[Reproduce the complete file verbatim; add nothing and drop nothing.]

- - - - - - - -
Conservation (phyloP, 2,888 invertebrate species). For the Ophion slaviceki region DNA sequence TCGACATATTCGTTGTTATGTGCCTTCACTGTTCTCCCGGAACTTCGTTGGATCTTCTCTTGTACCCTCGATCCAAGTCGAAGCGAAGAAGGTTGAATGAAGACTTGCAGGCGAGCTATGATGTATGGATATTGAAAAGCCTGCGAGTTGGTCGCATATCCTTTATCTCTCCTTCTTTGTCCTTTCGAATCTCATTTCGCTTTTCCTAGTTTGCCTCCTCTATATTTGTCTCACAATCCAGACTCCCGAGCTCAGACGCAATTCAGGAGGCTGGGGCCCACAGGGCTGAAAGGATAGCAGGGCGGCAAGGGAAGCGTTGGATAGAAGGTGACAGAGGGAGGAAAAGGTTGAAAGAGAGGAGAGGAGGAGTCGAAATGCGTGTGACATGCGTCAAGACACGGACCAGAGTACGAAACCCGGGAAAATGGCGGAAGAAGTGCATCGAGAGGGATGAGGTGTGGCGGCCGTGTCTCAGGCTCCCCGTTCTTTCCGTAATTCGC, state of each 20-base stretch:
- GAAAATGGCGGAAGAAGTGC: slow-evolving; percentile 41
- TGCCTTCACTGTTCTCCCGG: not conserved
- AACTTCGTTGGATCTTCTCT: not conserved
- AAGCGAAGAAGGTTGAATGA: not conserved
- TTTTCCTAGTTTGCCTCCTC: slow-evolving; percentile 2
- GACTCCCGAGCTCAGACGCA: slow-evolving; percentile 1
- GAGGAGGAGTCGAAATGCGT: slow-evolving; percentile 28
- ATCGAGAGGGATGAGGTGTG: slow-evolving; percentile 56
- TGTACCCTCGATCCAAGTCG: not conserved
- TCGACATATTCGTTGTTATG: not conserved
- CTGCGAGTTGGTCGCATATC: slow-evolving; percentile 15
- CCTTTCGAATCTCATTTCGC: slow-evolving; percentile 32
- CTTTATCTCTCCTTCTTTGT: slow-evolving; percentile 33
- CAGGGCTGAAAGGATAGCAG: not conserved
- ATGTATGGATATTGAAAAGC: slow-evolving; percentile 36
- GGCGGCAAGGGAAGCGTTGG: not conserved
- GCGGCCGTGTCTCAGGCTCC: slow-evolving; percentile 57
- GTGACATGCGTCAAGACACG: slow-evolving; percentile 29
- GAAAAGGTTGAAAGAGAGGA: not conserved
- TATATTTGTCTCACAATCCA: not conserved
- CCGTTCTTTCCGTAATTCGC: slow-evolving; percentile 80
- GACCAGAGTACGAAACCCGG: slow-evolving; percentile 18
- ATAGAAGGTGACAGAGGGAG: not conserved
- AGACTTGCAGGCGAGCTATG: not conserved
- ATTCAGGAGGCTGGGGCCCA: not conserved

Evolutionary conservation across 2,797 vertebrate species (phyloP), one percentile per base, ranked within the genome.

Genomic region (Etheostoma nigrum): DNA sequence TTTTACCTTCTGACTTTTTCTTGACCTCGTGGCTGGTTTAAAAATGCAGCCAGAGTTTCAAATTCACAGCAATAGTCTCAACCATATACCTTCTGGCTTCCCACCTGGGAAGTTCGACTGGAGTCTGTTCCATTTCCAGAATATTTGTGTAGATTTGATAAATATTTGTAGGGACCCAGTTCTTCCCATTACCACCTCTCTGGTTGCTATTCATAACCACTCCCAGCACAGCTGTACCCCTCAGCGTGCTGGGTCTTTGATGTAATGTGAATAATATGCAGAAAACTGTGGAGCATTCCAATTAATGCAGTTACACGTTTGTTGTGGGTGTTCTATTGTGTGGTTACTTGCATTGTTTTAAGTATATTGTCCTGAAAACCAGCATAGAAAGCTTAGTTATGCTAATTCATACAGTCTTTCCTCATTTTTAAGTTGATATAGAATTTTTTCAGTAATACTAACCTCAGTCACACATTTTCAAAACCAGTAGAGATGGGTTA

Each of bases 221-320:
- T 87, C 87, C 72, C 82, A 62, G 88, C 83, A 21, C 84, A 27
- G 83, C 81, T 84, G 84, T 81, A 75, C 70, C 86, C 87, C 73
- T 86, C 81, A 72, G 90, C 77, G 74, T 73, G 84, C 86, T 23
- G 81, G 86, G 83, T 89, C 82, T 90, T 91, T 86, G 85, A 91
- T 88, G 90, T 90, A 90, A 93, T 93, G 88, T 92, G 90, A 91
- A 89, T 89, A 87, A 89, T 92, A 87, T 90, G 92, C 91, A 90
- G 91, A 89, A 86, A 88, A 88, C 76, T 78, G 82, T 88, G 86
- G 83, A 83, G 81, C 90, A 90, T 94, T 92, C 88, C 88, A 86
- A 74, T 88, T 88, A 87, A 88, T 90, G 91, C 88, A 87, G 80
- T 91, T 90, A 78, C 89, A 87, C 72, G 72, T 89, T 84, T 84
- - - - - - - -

Conservation (phyloP, 2,888 invertebrate species). For the Ophion slaviceki region DNA sequence TCGACATATTCGTTGTTATGTGCCTTCACTGTTCTCCCGGAACTTCGTTGGATCTTCTCTTGTACCCTCGATCCAAGTCGAAGCGAAGAAGGTTGAATGAAGACTTGCAGGCGAGCTATGATGTATGGATATTGAAAAGCCTGCGAGTTGGTCGCATATCCTTTATCTCTCCTTCTTTGTCCTTTCGAATCTCATTTCGCTTTTCCTAGTTTGCCTCCTCTATATTTGTCTCACAATCCAGACTCCCGAGCTCAGACGCAATTCAGGAGGCTGGGGCCCACAGGGCTGAAAGGATAGCAGGGCGGCAAGGGAAGCGTTGGATAGAAGGTGACAGAGGGAGGAAAAGGTTGAAAGAGAGGAGAGGAGGAGTCGAAATGCGTGTGACATGCGTCAAGACACGGACCAGAGTACGAAACCCGGGAAAATGGCGGAAGAAGTGCATCGAGAGGGATGAGGTGTGGCGGCCGTGTCTCAGGCTCCCCGTTCTTTCCGTAATTCGC, state of each 20-base stretch:
- GAAAATGGCGGAAGAAGTGC: slow-evolving; percentile 41
- TGCCTTCACTGTTCTCCCGG: not conserved
- AACTTCGTTGGATCTTCTCT: not conserved
- AAGCGAAGAAGGTTGAATGA: not conserved
- TTTTCCTAGTTTGCCTCCTC: slow-evolving; percentile 2
- GACTCCCGAGCTCAGACGCA: slow-evolving; percentile 1
- GAGGAGGAGTCGAAATGCGT: slow-evolving; percentile 28
- ATCGAGAGGGATGAGGTGTG: slow-evolving; percentile 56
- TGTACCCTCGATCCAAGTCG: not conserved
- TCGACATATTCGTTGTTATG: not conserved
- CTGCGAGTTGGTCGCATATC: slow-evolving; percentile 15
- CCTTTCGAATCTCATTTCGC: slow-evolving; percentile 32
- CTTTATCTCTCCTTCTTTGT: slow-evolving; percentile 33
- CAGGGCTGAAAGGATAGCAG: not conserved
- ATGTATGGATATTGAAAAGC: slow-evolving; percentile 36
- GGCGGCAAGGGAAGCGTTGG: not conserved
- GCGGCCGTGTCTCAGGCTCC: slow-evolving; percentile 57
- GTGACATGCGTCAAGACACG: slow-evolving; percentile 29
- GAAAAGGTTGAAAGAGAGGA: not conserved
- TATATTTGTCTCACAATCCA: not conserved
- CCGTTCTTTCCGTAATTCGC: slow-evolving; percentile 80
- GACCAGAGTACGAAACCCGG: slow-evolving; percentile 18
- ATAGAAGGTGACAGAGGGAG: not conserved
- AGACTTGCAGGCGAGCTATG: not conserved
- ATTCAGGAGGCTGGGGCCCA: not conserved

Evolutionary conservation across 2,797 vertebrate species (phyloP), one percentile per base, ranked within the genome.

Genomic region (Etheostoma nigrum): DNA sequence TTTTACCTTCTGACTTTTTCTTGACCTCGTGGCTGGTTTAAAAATGCAGCCAGAGTTTCAAATTCACAGCAATAGTCTCAACCATATACCTTCTGGCTTCCCACCTGGGAAGTTCGACTGGAGTCTGTTCCATTTCCAGAATATTTGTGTAGATTTGATAAATATTTGTAGGGACCCAGTTCTTCCCATTACCACCTCTCTGGTTGCTATTCATAACCACTCCCAGCACAGCTGTACCCCTCAGCGTGCTGGGTCTTTGATGTAATGTGAATAATATGCAGAAAACTGTGGAGCATTCCAATTAATGCAGTTACACGTTTGTTGTGGGTGTTCTATTGTGTGGTTACTTGCATTGTTTTAAGTATATTGTCCTGAAAACCAGCATAGAAAGCTTAGTTATGCTAATTCATACAGTCTTTCCTCATTTTTAAGTTGATATAGAATTTTTTCAGTAATACTAACCTCAGTCACACATTTTCAAAACCAGTAGAGATGGGTTA

Each of bases 221-320:
- T 87, C 87, C 72, C 82, A 62, G 88, C 83, A 21, C 84, A 27
- G 83, C 81, T 84, G 84, T 81, A 75, C 70, C 86, C 87, C 73
- T 86, C 81, A 72, G 90, C 77, G 74, T 73, G 84, C 86, T 23
- G 81, G 86, G 83, T 89, C 82, T 90, T 91, T 86, G 85, A 91
- T 88, G 90, T 90, A 90, A 93, T 93, G 88, T 92, G 90, A 91
- A 89, T 89, A 87, A 89, T 92, A 87, T 90, G 92, C 91, A 90
- G 91, A 89, A 86, A 88, A 88, C 76, T 78, G 82, T 88, G 86
- G 83, A 83, G 81, C 90, A 90, T 94, T 92, C 88, C 88, A 86
- A 74, T 88, T 88, A 87, A 88, T 90, G 91, C 88, A 87, G 80
- T 91, T 90, A 78, C 89, A 87, C 72, G 72, T 89, T 84, T 84